How to account for “sweat equity”: all the voluntary unpaid work that is often required in the first years of a new business.
Notes on Sweat Equity
By Peter Hough
What is sweat equity?
Sweat equity is generally considered all the voluntary unpaid work that is often required in the first years of a new business. This work is usually unpaid because the new business cannot afford to pay wages or salaries during start-up. The commitment by members to provide sweat equity is often essential for the success of the business.
Several issues are often raised around sweat equity: How does one ensure a fair or equal contribution between members and how can the sweat equity be recognized within the accounting system?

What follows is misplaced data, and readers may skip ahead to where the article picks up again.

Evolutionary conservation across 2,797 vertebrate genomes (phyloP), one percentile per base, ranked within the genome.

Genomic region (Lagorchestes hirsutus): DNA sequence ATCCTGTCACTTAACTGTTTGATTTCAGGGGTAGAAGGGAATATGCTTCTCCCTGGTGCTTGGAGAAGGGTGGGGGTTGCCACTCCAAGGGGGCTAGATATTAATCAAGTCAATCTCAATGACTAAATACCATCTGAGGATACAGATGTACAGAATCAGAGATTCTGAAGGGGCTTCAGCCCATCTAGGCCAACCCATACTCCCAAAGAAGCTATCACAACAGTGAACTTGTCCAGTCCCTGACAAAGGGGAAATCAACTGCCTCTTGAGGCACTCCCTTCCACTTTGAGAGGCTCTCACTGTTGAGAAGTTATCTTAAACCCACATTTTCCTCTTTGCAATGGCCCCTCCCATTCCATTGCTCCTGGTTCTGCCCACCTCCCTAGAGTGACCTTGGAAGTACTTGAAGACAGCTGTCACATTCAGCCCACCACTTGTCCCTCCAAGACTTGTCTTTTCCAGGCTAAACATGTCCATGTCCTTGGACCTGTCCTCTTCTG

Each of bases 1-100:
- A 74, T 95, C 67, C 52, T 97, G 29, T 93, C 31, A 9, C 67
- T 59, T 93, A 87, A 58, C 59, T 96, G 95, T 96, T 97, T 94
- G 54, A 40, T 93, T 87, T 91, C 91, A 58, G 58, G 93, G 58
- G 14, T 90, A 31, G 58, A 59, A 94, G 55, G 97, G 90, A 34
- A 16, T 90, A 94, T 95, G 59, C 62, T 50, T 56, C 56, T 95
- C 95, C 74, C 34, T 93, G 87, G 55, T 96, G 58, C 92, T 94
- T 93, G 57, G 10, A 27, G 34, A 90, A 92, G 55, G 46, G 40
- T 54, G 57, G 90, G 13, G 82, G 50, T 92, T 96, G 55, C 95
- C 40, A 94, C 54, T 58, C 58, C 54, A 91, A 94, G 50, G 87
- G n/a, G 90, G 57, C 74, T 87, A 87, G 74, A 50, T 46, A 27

It may be desirable to show the sweat equity within the accounting system for then the investment of work by the members is recognized on the Balance Sheet. This increase in the members’ shares makes it clear to outside lenders or investors how much the members have contributed to the business. Another result in accounting for the sweat equity is that the co-ops expenses are increased. This reduces the co-op’s net income or increases its net losses, as may be the case. In either way, the current or future tax liabilities levied upon the co-operative’s profits are reduced.
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